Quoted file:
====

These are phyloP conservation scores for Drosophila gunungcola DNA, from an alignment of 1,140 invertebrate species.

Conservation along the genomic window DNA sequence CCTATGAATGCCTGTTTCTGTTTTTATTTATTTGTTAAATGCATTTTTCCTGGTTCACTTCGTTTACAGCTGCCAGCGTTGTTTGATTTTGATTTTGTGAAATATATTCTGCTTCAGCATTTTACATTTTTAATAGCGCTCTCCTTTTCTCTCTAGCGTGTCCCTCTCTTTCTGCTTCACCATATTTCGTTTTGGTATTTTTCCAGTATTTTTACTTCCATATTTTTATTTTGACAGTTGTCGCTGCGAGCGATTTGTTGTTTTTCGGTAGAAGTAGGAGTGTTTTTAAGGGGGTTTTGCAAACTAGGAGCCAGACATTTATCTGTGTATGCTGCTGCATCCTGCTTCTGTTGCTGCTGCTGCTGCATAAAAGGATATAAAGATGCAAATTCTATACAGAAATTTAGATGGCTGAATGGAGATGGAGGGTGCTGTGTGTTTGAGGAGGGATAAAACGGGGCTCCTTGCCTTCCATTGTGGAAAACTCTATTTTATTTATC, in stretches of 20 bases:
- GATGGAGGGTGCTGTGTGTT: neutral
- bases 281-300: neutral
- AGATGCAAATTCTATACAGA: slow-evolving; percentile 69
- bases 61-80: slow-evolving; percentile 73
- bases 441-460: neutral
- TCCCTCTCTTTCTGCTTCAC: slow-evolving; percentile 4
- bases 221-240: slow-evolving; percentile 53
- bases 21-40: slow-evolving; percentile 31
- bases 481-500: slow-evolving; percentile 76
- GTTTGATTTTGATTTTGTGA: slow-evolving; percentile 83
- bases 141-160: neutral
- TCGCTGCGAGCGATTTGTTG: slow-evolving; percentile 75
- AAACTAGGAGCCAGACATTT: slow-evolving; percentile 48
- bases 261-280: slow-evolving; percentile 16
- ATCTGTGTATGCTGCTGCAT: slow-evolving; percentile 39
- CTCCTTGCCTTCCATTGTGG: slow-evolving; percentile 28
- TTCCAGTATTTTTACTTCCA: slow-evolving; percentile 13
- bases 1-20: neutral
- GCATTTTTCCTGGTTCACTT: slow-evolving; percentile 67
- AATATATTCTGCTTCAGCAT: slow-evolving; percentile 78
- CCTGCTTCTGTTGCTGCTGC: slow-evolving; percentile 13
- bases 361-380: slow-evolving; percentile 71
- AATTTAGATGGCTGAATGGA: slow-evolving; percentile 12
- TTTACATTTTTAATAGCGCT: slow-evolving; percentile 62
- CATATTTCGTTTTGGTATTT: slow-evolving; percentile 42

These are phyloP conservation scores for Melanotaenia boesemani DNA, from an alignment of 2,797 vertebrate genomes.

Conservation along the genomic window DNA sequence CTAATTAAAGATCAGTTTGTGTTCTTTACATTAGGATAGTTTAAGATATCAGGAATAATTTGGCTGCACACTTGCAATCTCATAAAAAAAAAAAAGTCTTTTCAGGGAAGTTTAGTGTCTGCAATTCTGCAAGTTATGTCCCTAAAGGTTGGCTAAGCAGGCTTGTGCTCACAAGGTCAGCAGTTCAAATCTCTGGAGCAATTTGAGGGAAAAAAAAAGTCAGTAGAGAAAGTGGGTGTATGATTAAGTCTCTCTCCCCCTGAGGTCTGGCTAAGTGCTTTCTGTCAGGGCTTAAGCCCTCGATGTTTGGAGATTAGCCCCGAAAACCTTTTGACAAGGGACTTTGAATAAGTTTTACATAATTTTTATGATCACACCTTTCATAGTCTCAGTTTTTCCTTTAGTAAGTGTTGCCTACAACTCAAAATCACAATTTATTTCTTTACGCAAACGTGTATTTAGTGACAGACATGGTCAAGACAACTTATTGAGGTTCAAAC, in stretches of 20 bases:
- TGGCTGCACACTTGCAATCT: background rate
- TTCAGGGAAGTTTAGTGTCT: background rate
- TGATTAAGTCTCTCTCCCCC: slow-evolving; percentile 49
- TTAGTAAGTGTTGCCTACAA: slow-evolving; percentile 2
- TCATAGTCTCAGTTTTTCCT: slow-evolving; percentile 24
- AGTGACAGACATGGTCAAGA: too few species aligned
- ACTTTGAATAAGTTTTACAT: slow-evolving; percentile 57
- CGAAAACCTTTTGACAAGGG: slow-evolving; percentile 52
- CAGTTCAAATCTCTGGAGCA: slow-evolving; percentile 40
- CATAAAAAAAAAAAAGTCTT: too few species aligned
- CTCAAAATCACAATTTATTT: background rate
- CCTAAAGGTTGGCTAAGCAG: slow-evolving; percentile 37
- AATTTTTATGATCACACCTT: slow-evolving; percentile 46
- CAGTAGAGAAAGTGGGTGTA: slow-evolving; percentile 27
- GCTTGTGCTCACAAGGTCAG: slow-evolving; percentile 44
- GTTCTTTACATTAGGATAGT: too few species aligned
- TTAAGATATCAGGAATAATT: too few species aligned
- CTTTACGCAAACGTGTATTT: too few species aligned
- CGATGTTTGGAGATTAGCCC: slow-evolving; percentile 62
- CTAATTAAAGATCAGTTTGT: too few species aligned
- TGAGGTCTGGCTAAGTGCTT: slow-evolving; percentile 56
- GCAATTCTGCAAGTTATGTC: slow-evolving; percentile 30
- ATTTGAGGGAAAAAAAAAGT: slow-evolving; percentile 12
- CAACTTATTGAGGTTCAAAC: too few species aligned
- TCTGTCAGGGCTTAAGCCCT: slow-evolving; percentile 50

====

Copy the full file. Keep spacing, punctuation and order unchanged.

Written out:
These are phyloP conservation scores for Drosophila gunungcola DNA, from an alignment of 1,140 invertebrate species.

Conservation along the genomic window DNA sequence CCTATGAATGCCTGTTTCTGTTTTTATTTATTTGTTAAATGCATTTTTCCTGGTTCACTTCGTTTACAGCTGCCAGCGTTGTTTGATTTTGATTTTGTGAAATATATTCTGCTTCAGCATTTTACATTTTTAATAGCGCTCTCCTTTTCTCTCTAGCGTGTCCCTCTCTTTCTGCTTCACCATATTTCGTTTTGGTATTTTTCCAGTATTTTTACTTCCATATTTTTATTTTGACAGTTGTCGCTGCGAGCGATTTGTTGTTTTTCGGTAGAAGTAGGAGTGTTTTTAAGGGGGTTTTGCAAACTAGGAGCCAGACATTTATCTGTGTATGCTGCTGCATCCTGCTTCTGTTGCTGCTGCTGCTGCATAAAAGGATATAAAGATGCAAATTCTATACAGAAATTTAGATGGCTGAATGGAGATGGAGGGTGCTGTGTGTTTGAGGAGGGATAAAACGGGGCTCCTTGCCTTCCATTGTGGAAAACTCTATTTTATTTATC, in stretches of 20 bases:
- GATGGAGGGTGCTGTGTGTT: neutral
- bases 281-300: neutral
- AGATGCAAATTCTATACAGA: slow-evolving; percentile 69
- bases 61-80: slow-evolving; percentile 73
- bases 441-460: neutral
- TCCCTCTCTTTCTGCTTCAC: slow-evolving; percentile 4
- bases 221-240: slow-evolving; percentile 53
- bases 21-40: slow-evolving; percentile 31
- bases 481-500: slow-evolving; percentile 76
- GTTTGATTTTGATTTTGTGA: slow-evolving; percentile 83
- bases 141-160: neutral
- TCGCTGCGAGCGATTTGTTG: slow-evolving; percentile 75
- AAACTAGGAGCCAGACATTT: slow-evolving; percentile 48
- bases 261-280: slow-evolving; percentile 16
- ATCTGTGTATGCTGCTGCAT: slow-evolving; percentile 39
- CTCCTTGCCTTCCATTGTGG: slow-evolving; percentile 28
- TTCCAGTATTTTTACTTCCA: slow-evolving; percentile 13
- bases 1-20: neutral
- GCATTTTTCCTGGTTCACTT: slow-evolving; percentile 67
- AATATATTCTGCTTCAGCAT: slow-evolving; percentile 78
- CCTGCTTCTGTTGCTGCTGC: slow-evolving; percentile 13
- bases 361-380: slow-evolving; percentile 71
- AATTTAGATGGCTGAATGGA: slow-evolving; percentile 12
- TTTACATTTTTAATAGCGCT: slow-evolving; percentile 62
- CATATTTCGTTTTGGTATTT: slow-evolving; percentile 42

These are phyloP conservation scores for Melanotaenia boesemani DNA, from an alignment of 2,797 vertebrate genomes.

Conservation along the genomic window DNA sequence CTAATTAAAGATCAGTTTGTGTTCTTTACATTAGGATAGTTTAAGATATCAGGAATAATTTGGCTGCACACTTGCAATCTCATAAAAAAAAAAAAGTCTTTTCAGGGAAGTTTAGTGTCTGCAATTCTGCAAGTTATGTCCCTAAAGGTTGGCTAAGCAGGCTTGTGCTCACAAGGTCAGCAGTTCAAATCTCTGGAGCAATTTGAGGGAAAAAAAAAGTCAGTAGAGAAAGTGGGTGTATGATTAAGTCTCTCTCCCCCTGAGGTCTGGCTAAGTGCTTTCTGTCAGGGCTTAAGCCCTCGATGTTTGGAGATTAGCCCCGAAAACCTTTTGACAAGGGACTTTGAATAAGTTTTACATAATTTTTATGATCACACCTTTCATAGTCTCAGTTTTTCCTTTAGTAAGTGTTGCCTACAACTCAAAATCACAATTTATTTCTTTACGCAAACGTGTATTTAGTGACAGACATGGTCAAGACAACTTATTGAGGTTCAAAC, in stretches of 20 bases:
- TGGCTGCACACTTGCAATCT: background rate
- TTCAGGGAAGTTTAGTGTCT: background rate
- TGATTAAGTCTCTCTCCCCC: slow-evolving; percentile 49
- TTAGTAAGTGTTGCCTACAA: slow-evolving; percentile 2
- TCATAGTCTCAGTTTTTCCT: slow-evolving; percentile 24
- AGTGACAGACATGGTCAAGA: too few species aligned
- ACTTTGAATAAGTTTTACAT: slow-evolving; percentile 57
- CGAAAACCTTTTGACAAGGG: slow-evolving; percentile 52
- CAGTTCAAATCTCTGGAGCA: slow-evolving; percentile 40
- CATAAAAAAAAAAAAGTCTT: too few species aligned
- CTCAAAATCACAATTTATTT: background rate
- CCTAAAGGTTGGCTAAGCAG: slow-evolving; percentile 37
- AATTTTTATGATCACACCTT: slow-evolving; percentile 46
- CAGTAGAGAAAGTGGGTGTA: slow-evolving; percentile 27
- GCTTGTGCTCACAAGGTCAG: slow-evolving; percentile 44
- GTTCTTTACATTAGGATAGT: too few species aligned
- TTAAGATATCAGGAATAATT: too few species aligned
- CTTTACGCAAACGTGTATTT: too few species aligned
- CGATGTTTGGAGATTAGCCC: slow-evolving; percentile 62
- CTAATTAAAGATCAGTTTGT: too few species aligned
- TGAGGTCTGGCTAAGTGCTT: slow-evolving; percentile 56
- GCAATTCTGCAAGTTATGTC: slow-evolving; percentile 30
- ATTTGAGGGAAAAAAAAAGT: slow-evolving; percentile 12
- CAACTTATTGAGGTTCAAAC: too few species aligned
- TCTGTCAGGGCTTAAGCCCT: slow-evolving; percentile 50